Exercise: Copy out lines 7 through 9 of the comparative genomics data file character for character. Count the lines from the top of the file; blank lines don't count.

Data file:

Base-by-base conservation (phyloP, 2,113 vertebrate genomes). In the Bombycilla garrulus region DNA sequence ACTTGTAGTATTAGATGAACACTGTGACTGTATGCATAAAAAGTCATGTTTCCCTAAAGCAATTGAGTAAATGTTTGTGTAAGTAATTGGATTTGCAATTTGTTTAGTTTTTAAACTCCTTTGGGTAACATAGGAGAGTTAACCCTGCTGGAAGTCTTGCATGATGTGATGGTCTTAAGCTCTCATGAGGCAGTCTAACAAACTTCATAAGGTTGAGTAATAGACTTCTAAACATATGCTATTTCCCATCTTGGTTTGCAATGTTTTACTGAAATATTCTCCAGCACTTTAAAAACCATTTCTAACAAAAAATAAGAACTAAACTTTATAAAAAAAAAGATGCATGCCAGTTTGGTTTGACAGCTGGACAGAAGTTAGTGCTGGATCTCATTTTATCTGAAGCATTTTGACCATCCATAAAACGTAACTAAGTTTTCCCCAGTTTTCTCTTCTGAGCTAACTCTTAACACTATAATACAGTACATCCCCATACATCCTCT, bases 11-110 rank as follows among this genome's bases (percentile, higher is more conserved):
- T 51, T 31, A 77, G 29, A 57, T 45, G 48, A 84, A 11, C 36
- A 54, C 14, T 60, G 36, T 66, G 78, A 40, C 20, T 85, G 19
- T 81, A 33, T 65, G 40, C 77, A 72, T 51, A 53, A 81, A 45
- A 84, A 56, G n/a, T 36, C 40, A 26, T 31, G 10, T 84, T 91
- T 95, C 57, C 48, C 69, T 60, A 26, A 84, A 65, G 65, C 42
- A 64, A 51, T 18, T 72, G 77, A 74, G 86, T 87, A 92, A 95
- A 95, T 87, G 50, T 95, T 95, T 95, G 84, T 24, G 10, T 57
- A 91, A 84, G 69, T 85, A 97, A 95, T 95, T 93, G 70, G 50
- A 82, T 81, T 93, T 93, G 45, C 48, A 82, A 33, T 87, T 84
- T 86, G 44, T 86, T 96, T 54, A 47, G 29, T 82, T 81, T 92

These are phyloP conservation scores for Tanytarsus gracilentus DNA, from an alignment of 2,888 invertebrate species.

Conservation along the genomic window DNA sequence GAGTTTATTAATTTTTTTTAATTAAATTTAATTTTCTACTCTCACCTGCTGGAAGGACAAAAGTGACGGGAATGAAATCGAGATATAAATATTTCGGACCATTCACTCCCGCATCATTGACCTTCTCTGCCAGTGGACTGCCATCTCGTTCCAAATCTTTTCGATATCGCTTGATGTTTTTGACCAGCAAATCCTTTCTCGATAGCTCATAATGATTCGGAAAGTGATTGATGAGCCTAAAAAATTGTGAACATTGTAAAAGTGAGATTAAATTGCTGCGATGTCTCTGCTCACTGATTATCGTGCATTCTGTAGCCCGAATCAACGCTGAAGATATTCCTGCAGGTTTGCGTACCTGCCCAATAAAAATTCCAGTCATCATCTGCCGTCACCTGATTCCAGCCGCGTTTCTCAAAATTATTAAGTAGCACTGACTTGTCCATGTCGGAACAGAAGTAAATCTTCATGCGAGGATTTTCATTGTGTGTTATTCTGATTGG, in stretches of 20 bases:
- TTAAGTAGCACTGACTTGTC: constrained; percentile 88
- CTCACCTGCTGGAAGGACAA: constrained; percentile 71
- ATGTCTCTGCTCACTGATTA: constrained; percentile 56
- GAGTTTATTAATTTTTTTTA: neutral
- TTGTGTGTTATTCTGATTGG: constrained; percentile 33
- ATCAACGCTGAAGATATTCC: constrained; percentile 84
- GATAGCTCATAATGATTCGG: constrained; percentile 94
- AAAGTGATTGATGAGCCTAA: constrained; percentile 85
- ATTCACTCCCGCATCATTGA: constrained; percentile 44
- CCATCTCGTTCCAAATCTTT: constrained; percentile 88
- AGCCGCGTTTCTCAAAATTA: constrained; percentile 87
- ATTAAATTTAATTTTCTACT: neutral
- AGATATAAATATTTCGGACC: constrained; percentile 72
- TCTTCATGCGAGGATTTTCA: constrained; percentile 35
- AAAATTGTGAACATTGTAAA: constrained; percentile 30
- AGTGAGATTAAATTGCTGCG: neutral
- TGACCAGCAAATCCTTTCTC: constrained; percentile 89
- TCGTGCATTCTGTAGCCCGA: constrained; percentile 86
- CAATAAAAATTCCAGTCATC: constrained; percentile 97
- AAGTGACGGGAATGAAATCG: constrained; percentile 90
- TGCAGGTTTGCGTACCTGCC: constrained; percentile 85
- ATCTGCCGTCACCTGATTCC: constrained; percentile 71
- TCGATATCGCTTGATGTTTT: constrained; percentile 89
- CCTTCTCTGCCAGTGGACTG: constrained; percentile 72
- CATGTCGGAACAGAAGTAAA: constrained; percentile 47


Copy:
- A 64, A 51, T 18, T 72, G 77, A 74, G 86, T 87, A 92, A 95
- A 95, T 87, G 50, T 95, T 95, T 95, G 84, T 24, G 10, T 57
- A 91, A 84, G 69, T 85, A 97, A 95, T 95, T 93, G 70, G 50